Rum’s popularity has been growing steadily for several years
RUM has been tipped to be the ‘next big thing’ in spirits for years, but in spite of its diversity and loyal customer base the category has so far failed to scale the heady heights of gin or vodka.
Along with other types of spirits, however, rum is said to have enjoyed a spike in sales during the pandemic as consumers experimented with new styles and flavours.
“The rum category was reported to have experienced the biggest growth across all alcohol categories during lockdown, with sales jumping 38% year on year to £119m between April and June 2020,” said James Stocker, marketing director of Halewood, which counts the Dead Man’s Fingers and Rum Sixty Six brands in its portfolio.
“Much of this growth was led by the flavoured/spiced rum category, demonstrating an increase in shopper desire for experimentation and NPD.”
A precedent for sweeter products has already been set by the gin category, where fruit-flavoured spirits have helped attract more consumers to the spirit.
Jamie Smith, co-founder of Scottish rum producer Jacobite Spirits, reckoned this will be replicated in the rum market.
He said: “We are strongly of the opinion that the rum category will skew towards spiced rums and potentially fruit spiced rums.
“This is evidenced in the rise of gin categories moving away from standard London Dry and towards the various blends and botanical products that are on offer now.
“Consumer demand is definitely pointing to experimental and innovative spiced rums as well as those with an authentic and sustainable flavour profile and impact.”
Indy Anand, director of specialist importer Skylark Spirits, agreed.
But he predicted that the initial interest in sweeter rums could benefit the category overall, as the more accessible spirits act as a stepping stone into the rest of the category.
“The spiced, fruit and flavoured rums will bring people into the category and this is where some consumers will remain, whilst other consumers will delve deeper into the category as they decide to understand more around it,” said Anand.
And these sweeter products could prove particularly popular with younger consumers, according to Nick Williamson, managing director at Campari Group UK, the company behind rum brands Appleton Estate and Wray and Nephew in the UK.
“70% of spirits drinkers aged 18 to 24 now drink rum, rising to 79% of 25 to 34 year olds,” said Williamson.
“This is particularly true of the spiced rum category which continues to engage a new generation of rum drinkers.”
While the pandemic and consumers experimenting with new products in their homes has accounted for some of this growth, the past year has just accelerated an existing trend in the market, said Neill Forrest, director of Titan Spirits in Glasgow.
“There are clear signals throughout the on and off-trades of the growth of rum, given that in 2006 there were 50 brands available in the UK and in 2019 there were 200,” said Forrest.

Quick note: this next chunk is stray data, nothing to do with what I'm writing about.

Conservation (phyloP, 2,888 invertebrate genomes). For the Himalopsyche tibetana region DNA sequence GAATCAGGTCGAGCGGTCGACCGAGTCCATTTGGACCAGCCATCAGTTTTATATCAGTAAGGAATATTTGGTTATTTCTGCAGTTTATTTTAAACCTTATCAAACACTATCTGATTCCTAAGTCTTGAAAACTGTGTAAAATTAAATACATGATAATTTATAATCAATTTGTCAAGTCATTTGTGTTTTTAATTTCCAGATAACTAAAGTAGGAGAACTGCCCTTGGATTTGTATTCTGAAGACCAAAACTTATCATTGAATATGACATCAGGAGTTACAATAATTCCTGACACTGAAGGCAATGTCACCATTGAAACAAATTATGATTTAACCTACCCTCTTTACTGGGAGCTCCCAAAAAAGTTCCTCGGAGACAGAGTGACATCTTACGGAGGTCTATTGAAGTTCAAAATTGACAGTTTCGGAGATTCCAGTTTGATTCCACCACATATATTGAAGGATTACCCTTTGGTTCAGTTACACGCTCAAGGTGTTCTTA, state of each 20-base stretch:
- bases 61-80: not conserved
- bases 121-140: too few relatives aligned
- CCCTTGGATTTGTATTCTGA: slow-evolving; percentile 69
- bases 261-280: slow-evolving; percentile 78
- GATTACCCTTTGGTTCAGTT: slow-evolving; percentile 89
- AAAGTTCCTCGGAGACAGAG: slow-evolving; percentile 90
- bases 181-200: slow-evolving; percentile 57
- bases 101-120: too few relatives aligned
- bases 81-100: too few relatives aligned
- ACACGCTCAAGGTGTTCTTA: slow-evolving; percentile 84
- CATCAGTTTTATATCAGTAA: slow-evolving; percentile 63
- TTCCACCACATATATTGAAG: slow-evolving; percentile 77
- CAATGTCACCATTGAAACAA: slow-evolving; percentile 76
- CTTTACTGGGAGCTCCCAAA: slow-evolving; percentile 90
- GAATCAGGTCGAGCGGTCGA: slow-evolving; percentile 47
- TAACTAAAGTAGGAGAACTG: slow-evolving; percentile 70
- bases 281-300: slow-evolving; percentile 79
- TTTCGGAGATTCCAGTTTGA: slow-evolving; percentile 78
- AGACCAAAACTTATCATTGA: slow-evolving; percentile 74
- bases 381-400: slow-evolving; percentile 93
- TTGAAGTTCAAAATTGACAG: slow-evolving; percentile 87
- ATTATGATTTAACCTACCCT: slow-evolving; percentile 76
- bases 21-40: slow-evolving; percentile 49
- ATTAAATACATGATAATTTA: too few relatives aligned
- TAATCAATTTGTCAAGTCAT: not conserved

With demand expected to be high in the coming months, licensees were advised to ensure they have several rum bases covered on their back-bar.
“I would advise having a good quality house rum (white and dark) to use in mixed drinks and cocktails; at least a couple of options in the super premium price range; and at least one option in the ultra-premium range,” said Plato Moysiadis, brand ambassador for Cabal rum at Harpalion Spirits.
Teddy Joseph of Edrington-Beam Suntory – distributor of Brugal rum – agreed. He advised licensees to “ensure their bars are well stocked with a wide range of premium and artisan rums, adding rum-based cocktails to their offering would tap into consumers new-found passion towards the category”.
“I’d also advise on-trade establishments to make sure they have an extensive range of flavourful mixers to complement,” said Joseph.
Getting the range of rums and serves right will be important ahead of what could be a particularly busy summer season, said Samantha Burke, managing director of Love Drinks, distributor of rum brand Goslings.
“It’s going to be very competitive this summer,” said Burke.
“With many people missing the advice and experience that bartenders can provide when ordering, this summer will be a fantastic time to re-engage with customers.”
35ml Appleton Estate Jamaica Rum 8 Year Old Reserve
15ml Grand Marnier
15ml orgeat syrup
25ml lime juice
Fresh mint sprig
Combine all the ingredients in a shaker filled with ice. Shake until chilled. Pour over ice into a rocks glass and garnish with the lime shell and mint sprig.
– Supplied by Campari Group UK
35ml Brugal 1888
20ml lemon juice
20ml rhubarb liqueur
5ml sugar syrup
Pour the rum, lemon juice, sugar syrup and rhubarb liqueur into a highball glass and top with ginger ale. Stir, and garnish with a rhubarb ribbon.
– Supplied by Edrington-Beam Suntory
Fig Old Fashioned
50ml Cabal 1513
10ml fig syrup
2 dashes Angostura Bitters
(to pre-batch multiply each ingredient by 11 and bottle in any clean 700ml bottle)
Stir into a mixing glass full of ice then pour into a rocks glass with fresh ice. Garnish with dehydrated fig.
– Supplied by Harpalion Spirits.